Tim Scott joins the 2024 Republican race for president
Sen. Tim Scott, who grew up in working-class poverty to become South Carolina's first Black senator, and now the Senate's lone Black Republican, declared his candidacy for president on Monday, coming into the 2024 race with more cash on hand than all of his competitors -- and a story that he says embodies the American dream.
The 57-year-old senator held the official announcement event inside the Buccaneer Fieldhouse on Monday morning at his alma mater, Charleston Southern University, speaking enthusiastically in front of a backdrop of supporters, his name and campaign slogan, "Faith in America."
"We live in the land where it is possible for a kid raised in poverty by a single mother in a small apartment to one day serve in the People's House and maybe even the White House," Scott said, after speaking several minutes off the cuff.
"Joe Biden and the radical left are attacking every rung of the ladder that helped me climb," he continued. "And that is why I'm announcing today that I am running for president of the United States of America!"
"When I cut your taxes, they called me a prop. When I re-funded the police, they called me a token. When I pushed back on President Biden, they even called me the N-word," he said. "I disrupt their narrative. I threaten their control. The truth of my life disrupts their lies!"
Scott on Friday filed official paperwork with the Federal Election Commission to enter the race, setting into motion a $6 million ad-buy in Iowa and New Hampshire, the first two states of the Republican nominating contest, which will air starting Wednesday and run through the first GOP primary debate in late August.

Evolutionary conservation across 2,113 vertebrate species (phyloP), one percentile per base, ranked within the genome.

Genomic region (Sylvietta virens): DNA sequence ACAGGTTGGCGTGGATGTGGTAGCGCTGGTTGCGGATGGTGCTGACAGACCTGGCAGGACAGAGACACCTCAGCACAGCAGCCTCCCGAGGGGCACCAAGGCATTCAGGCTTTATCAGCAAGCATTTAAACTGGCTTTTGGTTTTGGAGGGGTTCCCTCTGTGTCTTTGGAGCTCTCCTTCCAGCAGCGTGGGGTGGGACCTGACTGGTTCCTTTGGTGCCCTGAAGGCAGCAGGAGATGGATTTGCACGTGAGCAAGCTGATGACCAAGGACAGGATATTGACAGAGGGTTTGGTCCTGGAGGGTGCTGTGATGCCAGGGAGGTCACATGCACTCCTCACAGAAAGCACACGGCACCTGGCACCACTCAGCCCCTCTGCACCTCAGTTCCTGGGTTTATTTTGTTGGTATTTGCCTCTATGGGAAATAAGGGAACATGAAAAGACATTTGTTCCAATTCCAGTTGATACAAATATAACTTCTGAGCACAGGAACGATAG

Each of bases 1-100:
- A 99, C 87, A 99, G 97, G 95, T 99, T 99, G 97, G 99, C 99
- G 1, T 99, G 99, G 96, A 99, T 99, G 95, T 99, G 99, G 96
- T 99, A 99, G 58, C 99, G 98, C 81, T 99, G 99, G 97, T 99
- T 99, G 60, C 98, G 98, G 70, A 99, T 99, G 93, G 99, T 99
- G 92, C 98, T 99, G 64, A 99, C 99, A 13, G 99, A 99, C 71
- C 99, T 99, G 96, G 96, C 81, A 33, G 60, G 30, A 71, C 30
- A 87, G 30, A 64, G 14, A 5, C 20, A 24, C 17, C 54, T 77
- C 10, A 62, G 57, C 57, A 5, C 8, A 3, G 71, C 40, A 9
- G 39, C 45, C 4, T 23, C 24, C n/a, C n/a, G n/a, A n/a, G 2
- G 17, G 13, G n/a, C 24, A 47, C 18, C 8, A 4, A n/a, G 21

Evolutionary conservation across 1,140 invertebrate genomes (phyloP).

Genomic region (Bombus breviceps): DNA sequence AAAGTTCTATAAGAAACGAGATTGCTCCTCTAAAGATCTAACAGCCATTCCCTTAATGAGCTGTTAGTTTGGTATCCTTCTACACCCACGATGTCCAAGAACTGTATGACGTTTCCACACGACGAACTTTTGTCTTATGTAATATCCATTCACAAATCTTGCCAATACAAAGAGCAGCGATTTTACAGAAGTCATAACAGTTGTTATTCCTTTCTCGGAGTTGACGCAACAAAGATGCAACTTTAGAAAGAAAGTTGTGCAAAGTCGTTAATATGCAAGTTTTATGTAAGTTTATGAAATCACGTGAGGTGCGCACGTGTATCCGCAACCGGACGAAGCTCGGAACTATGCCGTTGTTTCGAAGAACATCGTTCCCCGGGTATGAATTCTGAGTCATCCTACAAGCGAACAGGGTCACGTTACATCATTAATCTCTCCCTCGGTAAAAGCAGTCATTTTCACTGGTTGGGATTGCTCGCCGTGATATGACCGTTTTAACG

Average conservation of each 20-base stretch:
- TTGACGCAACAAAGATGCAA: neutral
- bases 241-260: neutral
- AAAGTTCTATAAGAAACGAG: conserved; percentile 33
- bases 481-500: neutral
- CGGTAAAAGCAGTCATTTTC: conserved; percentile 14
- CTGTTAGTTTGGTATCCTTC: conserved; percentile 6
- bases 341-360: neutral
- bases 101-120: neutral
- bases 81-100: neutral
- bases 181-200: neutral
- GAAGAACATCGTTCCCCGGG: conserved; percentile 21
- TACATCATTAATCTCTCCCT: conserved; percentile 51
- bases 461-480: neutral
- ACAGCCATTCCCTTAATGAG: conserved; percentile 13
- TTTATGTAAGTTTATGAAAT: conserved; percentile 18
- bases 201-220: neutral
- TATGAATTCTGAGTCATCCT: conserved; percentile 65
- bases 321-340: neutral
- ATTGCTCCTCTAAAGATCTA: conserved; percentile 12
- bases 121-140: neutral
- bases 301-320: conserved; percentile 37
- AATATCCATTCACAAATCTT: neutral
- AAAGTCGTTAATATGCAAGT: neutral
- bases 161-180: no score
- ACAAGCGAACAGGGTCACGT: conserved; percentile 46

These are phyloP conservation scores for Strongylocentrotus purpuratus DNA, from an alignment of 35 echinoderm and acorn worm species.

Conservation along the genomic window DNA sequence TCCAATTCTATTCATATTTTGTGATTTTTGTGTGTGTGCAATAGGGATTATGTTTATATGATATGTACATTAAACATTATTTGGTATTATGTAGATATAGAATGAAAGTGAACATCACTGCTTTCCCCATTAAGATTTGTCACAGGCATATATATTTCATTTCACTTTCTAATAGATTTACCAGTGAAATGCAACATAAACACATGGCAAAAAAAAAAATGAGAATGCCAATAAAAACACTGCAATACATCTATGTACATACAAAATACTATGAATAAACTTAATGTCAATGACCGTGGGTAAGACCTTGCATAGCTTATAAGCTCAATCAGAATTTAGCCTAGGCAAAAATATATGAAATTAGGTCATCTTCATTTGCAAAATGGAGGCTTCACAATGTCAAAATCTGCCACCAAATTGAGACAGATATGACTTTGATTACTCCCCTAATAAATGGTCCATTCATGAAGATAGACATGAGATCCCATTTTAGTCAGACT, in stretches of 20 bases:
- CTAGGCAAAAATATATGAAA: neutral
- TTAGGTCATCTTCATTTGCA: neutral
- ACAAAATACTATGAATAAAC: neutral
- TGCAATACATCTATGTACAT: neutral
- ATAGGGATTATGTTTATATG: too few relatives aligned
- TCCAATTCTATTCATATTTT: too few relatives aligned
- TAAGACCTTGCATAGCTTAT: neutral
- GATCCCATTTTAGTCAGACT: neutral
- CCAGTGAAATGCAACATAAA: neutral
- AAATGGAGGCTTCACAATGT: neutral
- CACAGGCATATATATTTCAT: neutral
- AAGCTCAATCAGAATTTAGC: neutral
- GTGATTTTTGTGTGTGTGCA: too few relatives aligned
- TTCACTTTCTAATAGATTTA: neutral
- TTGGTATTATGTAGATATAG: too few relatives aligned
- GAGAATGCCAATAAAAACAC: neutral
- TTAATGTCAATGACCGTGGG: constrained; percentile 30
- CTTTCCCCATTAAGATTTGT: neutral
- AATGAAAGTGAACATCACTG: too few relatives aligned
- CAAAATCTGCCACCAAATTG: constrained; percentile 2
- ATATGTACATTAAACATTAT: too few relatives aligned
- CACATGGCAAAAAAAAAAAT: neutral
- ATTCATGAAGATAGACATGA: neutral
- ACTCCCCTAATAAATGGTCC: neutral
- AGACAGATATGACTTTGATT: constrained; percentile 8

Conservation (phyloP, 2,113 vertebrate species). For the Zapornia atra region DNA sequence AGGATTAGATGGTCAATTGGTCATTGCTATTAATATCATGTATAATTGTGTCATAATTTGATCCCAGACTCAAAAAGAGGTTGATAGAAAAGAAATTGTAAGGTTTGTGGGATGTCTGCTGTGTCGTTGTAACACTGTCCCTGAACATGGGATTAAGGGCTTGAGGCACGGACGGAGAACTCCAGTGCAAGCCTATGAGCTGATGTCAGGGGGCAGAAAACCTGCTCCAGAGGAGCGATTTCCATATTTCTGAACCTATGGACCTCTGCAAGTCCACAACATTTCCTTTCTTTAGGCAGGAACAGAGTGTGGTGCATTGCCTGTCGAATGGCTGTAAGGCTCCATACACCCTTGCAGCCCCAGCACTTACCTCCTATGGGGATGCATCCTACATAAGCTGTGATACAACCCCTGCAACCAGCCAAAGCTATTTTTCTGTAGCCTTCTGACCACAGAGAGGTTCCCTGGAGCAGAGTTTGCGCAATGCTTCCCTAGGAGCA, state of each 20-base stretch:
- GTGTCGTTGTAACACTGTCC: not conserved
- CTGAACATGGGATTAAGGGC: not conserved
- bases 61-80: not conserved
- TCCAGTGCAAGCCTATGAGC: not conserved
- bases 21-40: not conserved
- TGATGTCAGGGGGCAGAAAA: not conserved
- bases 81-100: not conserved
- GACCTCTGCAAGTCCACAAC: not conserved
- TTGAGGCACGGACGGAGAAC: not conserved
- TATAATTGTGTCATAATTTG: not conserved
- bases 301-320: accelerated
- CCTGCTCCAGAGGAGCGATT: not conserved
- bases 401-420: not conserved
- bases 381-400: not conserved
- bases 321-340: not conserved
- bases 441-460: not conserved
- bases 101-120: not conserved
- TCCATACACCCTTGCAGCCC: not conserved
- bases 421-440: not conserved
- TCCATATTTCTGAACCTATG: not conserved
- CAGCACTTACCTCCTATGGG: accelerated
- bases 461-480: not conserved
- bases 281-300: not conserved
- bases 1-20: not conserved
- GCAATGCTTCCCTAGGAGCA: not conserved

Choosing to take on the current president as opposed to any primary opponents, Scott offered an outlook more positive than others to assert "America is not a nation in decline," but under President Joe Biden, he says, it has become "a nation in retreat."
"America is the city on the hill," Scott said in closing, walking off the stage to join standing supporters, as he tends to do on the stump. "I'm living proof that God and a good family and the United States of America can do all things if we believe. Will you believe it with me?"
Sen. John Thune of South Dakota, the Senate's No. 2 Republican, endorsed Scott and delivered the opening prayer at his announcement in North Charleston, describing him as a candidate who offers "boundless hope and optimism for this country."
"Tim Scott is the real deal. And he will make a great president of the United States," Thune said. "I think our country is ready to be inspired again."
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Scott will travel to Iowa and Hampshire later this week, adding to a handful of visits he's already made this year. His official campaign committee, Tim Scott for America, will be based in the Palmetto State, where he will return for Memorial Day weekend.
While he's polling in the low single digits, major donors, including Oracle founder Larry Ellison, are banking on the senator's optimistic disposition breaking through -- and allowing him to overtake former President Donald Trump and Florida Gov. Ron DeSantis, both ahead of him in voter surveys.
Scott's campaign has touted his joining the race with $22 million in campaign cash, which it says is the most of any presidential candidate in American history.
The official campaign launch follows a season of courting voters including his "Faith in America" town hall series after forming a presidential exploratory committee, a step which allows for candidates to start raising money. Staffers say his campaign for president really came to light after he won 63% of the vote in his reelection to the Senate in November, despite an increasingly polarizing climate.
The junior senator rolled out his exploratory committee on April 12, which he noted marked the anniversary of the beginning of the Civil War. His announcement video was filmed at Fort Sumter, where he once again called for Americans to overcome deep political divisions.